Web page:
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The missing festive spirit of Eid 2015: Are we celebrating festivals the right way?

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By Prerna Grewal

Festivals are joyous occasions which unite people in traditional revelry. Everyone looks forward to festivals because they are occasions when people can forget all the stress and just be a part of the celebrations. This year, some things were amiss during Eid festivities in India.

Like every other year, Eid was celebrated with utmost joy and enthusiasm. However, this time it also turned out to be an occasion of ostensible contrasts.

On one hand, Pakistani soldiers on the border refused to accept sweets from Indian soldiers.

On the other hand, however, Muslims in small town of Lonand, Maharashtra, decided to postpone Eid celebrations to Sunday (19 June ‘15) because the original date clashed with the 1000 year old Hindu Tradition of Varkari.   

Such contrasts especially force one to reflect upon the ways in which acts and ideologies of the past are carried forth to the present and often end up presiding over the humanitarian spirit.

This is especially apparent in the case of Pakistani soldiers not accepting sweets from Indians. Communal tensions intensified by the act of partition in 1947 prove consequential in determining people’s actions and molding their ideologies till date. It also proves significant in shaping contemporary politics within and amongst the two nations.

The second incident, however, serves as an oasis of humanity within intricate web of tensions induced by communalist and fundamentalist ideologies. It is an act that reminds one of the time when people across religions respected and participated in each other’s customs and festivities.

For those willing enough to look through and acknowledge, for those are not blinded by religious bias and communal antipathy and most importantly those who rather than being obstinately determined are willing enough to open the blindfold; the contrast does raise some important questions. Why do we let religion govern every aspect of our life? Why do we let rivalry and religion dominate over gestures of love and friendship?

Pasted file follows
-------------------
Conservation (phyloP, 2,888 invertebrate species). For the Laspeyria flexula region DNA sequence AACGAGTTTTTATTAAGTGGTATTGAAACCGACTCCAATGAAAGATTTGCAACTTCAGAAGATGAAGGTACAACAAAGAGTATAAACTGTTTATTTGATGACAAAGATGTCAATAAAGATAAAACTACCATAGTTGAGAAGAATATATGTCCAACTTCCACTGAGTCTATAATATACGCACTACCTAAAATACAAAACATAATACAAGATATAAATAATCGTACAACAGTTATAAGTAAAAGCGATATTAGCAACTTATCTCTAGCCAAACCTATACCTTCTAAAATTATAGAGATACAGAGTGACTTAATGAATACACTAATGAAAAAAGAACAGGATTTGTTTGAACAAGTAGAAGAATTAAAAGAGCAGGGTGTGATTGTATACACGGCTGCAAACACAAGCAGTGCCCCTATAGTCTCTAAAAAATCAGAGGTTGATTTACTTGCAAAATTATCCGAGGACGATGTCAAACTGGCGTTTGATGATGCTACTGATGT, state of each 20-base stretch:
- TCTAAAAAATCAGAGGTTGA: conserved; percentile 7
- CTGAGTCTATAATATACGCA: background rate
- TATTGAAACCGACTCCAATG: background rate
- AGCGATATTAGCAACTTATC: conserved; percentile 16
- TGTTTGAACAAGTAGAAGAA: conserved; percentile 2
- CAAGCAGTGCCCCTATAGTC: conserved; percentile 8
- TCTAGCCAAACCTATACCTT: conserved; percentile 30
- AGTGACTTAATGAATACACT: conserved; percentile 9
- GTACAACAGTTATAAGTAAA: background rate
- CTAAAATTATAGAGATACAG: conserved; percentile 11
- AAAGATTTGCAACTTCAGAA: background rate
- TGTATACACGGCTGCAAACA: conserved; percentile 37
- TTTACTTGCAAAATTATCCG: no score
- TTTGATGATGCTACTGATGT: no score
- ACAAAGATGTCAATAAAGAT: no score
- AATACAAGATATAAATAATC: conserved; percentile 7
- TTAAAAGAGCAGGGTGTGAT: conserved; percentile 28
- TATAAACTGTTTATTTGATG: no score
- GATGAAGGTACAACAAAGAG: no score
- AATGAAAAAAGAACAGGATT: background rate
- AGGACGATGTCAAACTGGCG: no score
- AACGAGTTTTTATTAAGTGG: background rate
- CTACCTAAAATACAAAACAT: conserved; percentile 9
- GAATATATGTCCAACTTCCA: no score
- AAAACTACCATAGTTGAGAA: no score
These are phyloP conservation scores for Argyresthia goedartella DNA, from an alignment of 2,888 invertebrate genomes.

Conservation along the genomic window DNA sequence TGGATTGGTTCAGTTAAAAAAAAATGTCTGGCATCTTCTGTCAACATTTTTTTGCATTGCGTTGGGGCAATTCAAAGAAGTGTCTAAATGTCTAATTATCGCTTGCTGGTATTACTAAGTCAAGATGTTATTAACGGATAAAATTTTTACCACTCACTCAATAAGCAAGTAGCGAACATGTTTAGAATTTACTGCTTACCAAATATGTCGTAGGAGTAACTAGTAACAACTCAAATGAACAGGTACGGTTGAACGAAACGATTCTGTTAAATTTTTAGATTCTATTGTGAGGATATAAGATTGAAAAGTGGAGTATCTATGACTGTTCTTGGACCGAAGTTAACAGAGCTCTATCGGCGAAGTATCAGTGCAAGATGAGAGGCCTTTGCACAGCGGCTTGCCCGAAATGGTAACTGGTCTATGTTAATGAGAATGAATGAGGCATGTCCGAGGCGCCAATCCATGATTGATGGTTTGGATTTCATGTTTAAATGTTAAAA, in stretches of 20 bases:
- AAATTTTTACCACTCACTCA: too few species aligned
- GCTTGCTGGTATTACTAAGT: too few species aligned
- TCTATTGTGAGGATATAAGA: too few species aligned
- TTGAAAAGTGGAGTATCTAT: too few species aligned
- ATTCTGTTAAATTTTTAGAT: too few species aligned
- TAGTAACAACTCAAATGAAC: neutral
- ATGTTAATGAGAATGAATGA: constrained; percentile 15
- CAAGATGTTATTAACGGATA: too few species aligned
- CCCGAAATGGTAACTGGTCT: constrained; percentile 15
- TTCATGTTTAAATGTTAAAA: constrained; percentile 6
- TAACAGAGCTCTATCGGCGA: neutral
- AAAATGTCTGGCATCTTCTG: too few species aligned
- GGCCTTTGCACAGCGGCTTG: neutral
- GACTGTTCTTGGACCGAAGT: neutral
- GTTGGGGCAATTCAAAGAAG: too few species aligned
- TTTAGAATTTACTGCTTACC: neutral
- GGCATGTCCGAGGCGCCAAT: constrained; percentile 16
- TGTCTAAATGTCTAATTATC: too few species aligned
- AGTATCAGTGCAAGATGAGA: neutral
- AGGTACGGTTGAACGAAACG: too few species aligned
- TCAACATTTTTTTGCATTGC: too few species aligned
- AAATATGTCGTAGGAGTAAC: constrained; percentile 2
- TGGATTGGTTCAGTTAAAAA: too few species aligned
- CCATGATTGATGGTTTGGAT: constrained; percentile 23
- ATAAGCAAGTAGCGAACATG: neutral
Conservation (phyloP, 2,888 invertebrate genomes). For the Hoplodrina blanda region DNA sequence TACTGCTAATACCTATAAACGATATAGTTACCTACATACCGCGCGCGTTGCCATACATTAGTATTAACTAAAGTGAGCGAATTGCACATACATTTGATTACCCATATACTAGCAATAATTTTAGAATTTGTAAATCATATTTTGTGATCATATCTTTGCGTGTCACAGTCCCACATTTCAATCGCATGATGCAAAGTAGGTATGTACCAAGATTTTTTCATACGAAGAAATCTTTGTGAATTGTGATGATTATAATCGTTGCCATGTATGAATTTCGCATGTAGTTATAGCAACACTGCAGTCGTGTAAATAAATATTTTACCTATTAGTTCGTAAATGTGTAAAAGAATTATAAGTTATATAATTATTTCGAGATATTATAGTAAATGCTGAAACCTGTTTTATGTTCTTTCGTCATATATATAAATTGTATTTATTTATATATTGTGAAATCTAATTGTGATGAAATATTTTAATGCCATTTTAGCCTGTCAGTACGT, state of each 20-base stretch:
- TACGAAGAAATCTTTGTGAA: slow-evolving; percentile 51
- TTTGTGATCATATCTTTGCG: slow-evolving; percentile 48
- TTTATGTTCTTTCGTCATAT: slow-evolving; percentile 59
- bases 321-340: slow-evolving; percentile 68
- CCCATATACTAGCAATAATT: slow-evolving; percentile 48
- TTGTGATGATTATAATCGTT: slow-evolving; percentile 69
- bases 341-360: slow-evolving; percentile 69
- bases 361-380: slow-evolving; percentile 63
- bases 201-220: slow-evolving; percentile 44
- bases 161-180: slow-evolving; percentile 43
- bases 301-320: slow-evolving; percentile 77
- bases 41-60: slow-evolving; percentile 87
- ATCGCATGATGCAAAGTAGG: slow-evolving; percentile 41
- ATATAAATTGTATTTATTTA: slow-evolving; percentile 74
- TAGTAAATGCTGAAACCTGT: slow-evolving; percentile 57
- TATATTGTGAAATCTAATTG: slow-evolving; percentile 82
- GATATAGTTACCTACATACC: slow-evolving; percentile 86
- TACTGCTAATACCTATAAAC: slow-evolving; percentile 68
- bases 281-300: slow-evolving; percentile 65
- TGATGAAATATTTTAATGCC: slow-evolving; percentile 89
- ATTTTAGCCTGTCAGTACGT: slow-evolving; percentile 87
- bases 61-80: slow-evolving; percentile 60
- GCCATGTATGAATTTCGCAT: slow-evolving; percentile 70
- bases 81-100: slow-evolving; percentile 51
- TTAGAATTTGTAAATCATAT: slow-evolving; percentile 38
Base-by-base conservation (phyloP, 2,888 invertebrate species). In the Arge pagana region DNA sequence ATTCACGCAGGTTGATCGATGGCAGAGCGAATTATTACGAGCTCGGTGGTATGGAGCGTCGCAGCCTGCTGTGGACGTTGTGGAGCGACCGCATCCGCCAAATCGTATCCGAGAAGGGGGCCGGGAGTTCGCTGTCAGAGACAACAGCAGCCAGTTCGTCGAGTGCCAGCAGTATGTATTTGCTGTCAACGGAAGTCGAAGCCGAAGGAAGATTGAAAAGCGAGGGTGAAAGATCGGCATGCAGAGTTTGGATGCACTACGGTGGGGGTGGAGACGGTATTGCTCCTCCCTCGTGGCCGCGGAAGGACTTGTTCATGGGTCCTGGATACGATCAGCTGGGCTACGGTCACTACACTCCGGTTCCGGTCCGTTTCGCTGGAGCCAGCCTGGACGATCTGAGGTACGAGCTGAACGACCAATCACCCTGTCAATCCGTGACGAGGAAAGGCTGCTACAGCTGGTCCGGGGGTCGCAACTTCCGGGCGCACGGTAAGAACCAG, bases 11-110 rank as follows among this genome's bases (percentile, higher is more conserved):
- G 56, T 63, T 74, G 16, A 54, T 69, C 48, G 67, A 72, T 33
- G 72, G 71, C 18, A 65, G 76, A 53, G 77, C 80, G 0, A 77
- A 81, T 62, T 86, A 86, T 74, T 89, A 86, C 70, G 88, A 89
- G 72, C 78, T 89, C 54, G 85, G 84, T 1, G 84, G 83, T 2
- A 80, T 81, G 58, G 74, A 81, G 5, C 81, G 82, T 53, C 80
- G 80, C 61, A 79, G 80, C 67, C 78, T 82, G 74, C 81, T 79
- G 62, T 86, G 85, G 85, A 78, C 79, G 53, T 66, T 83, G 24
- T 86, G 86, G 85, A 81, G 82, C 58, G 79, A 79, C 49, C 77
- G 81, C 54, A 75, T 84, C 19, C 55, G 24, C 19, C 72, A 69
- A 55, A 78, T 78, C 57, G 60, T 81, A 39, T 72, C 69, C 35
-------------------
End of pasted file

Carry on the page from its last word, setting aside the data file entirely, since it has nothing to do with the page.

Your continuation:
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India successfully test fires n-capable Agni-V ballistic missile

The missile was earlier tested successfully in 2012, 2013, 2015 and 2016.

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Nirbhay
The Defence Research and Development Organisation (DRDO) sources said the Nirbhay missile test was "successful".(Representative image) VOA
  • India successfully tests the Agni-V ballistic missile on Thursday
  • This was the fifth test that missile underwent
  • With this success India is now in ranks with US, UK, China and Russia

India on Thursday successfully test fired its indigenously developed intercontinental surface-to-surface nuclear-capable ballistic missile Agni-V — the most potent and with the longest range in the Agni series – that can reach targets as far as Beijing.

The test took place at the Abdul Kalam Island facility off the Odisha coast. Defence Minister Nirmala Sitharaman tweeted about its success, congratulating its makers DRDO, the armed forces and the defence industry.

You may also like : Ballistic missile Agni-IV test fired as part of user trial

India has many high tech and powerful missiles to its name. Wikimedia Commons
India has many high tech and powerful missiles to its name. Wikimedia Commons

She said the successful test of the 5,000-km-range missile that can carry a one-tonne warhead, was “a major boost to the defence capabilities of our country”.

“The Made in India canistered missile, having three stages of propulsion, was successfully test fired,” she tweeted.

Developed by the Defence Research and Development Organisation (DRDO), the Agni-V is the most advanced version of the Agni series, part of the Integrated Guided Missile Development Programme that started in the 1960s.

The missile was earlier tested successfully in 2012, 2013, 2015 and 2016.

This was the fifth test of the missile and likely to be its first user trial, though there was no official word on it.

India is developing new technologies everyday to strengthen its defence.
India is developing new technologies everyday to strengthen its defence.

Thursday’s test brings the missile closer to its induction in the tri-service Strategic Forces Command.

The missile has a much longer shelf life, with its container being made of special steel that absorbs the blast of the takeoff.

In the canisterised launch, a gas generator inside ejects the missile up to a height of about 30 metres. A motor is then ignited to fire the missile.

Also Read : Nikki Haley says North Korea Could Face Stronger Sanctions due to its 7th Missile test in 2017 .

With this missile, India joins the super-exclusive club of ICBM (missiles with a range of over 5,000-5,500 km) capable countries of the US, Russia, the UK, France and China. IANS